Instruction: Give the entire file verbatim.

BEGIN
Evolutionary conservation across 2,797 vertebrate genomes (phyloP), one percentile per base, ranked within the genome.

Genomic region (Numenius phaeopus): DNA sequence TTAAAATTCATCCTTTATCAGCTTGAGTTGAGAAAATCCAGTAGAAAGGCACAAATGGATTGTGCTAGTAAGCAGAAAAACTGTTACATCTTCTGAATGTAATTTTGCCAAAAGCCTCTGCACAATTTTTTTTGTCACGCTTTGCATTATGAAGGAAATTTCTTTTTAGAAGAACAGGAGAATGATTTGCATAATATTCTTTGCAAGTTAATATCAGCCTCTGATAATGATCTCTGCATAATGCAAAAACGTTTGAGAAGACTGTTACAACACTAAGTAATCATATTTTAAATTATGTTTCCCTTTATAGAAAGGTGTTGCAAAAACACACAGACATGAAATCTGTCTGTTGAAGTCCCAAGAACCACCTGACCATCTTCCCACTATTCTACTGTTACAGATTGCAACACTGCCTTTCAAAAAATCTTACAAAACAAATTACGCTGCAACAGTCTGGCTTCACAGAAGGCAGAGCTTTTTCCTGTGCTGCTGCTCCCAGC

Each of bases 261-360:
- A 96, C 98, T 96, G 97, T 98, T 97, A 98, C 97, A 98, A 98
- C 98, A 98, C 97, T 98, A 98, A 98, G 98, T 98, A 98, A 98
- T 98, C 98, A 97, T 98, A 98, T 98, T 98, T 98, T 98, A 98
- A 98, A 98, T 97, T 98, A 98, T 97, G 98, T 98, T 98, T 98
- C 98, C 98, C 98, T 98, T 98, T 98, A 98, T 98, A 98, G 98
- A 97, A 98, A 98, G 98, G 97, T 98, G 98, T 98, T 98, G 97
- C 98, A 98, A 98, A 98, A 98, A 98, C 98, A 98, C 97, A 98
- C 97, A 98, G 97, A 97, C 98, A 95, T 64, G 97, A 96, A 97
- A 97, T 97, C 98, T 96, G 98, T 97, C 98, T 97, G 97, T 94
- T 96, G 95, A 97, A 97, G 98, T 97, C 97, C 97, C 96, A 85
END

Evolutionary conservation across 2,797 vertebrate genomes (phyloP), one percentile per base, ranked within the genome.

Genomic region (Numenius phaeopus): DNA sequence TTAAAATTCATCCTTTATCAGCTTGAGTTGAGAAAATCCAGTAGAAAGGCACAAATGGATTGTGCTAGTAAGCAGAAAAACTGTTACATCTTCTGAATGTAATTTTGCCAAAAGCCTCTGCACAATTTTTTTTGTCACGCTTTGCATTATGAAGGAAATTTCTTTTTAGAAGAACAGGAGAATGATTTGCATAATATTCTTTGCAAGTTAATATCAGCCTCTGATAATGATCTCTGCATAATGCAAAAACGTTTGAGAAGACTGTTACAACACTAAGTAATCATATTTTAAATTATGTTTCCCTTTATAGAAAGGTGTTGCAAAAACACACAGACATGAAATCTGTCTGTTGAAGTCCCAAGAACCACCTGACCATCTTCCCACTATTCTACTGTTACAGATTGCAACACTGCCTTTCAAAAAATCTTACAAAACAAATTACGCTGCAACAGTCTGGCTTCACAGAAGGCAGAGCTTTTTCCTGTGCTGCTGCTCCCAGC

Each of bases 261-360:
- A 96, C 98, T 96, G 97, T 98, T 97, A 98, C 97, A 98, A 98
- C 98, A 98, C 97, T 98, A 98, A 98, G 98, T 98, A 98, A 98
- T 98, C 98, A 97, T 98, A 98, T 98, T 98, T 98, T 98, A 98
- A 98, A 98, T 97, T 98, A 98, T 97, G 98, T 98, T 98, T 98
- C 98, C 98, C 98, T 98, T 98, T 98, A 98, T 98, A 98, G 98
- A 97, A 98, A 98, G 98, G 97, T 98, G 98, T 98, T 98, G 97
- C 98, A 98, A 98, A 98, A 98, A 98, C 98, A 98, C 97, A 98
- C 97, A 98, G 97, A 97, C 98, A 95, T 64, G 97, A 96, A 97
- A 97, T 97, C 98, T 96, G 98, T 97, C 98, T 97, G 97, T 94
- T 96, G 95, A 97, A 97, G 98, T 97, C 97, C 97, C 96, A 85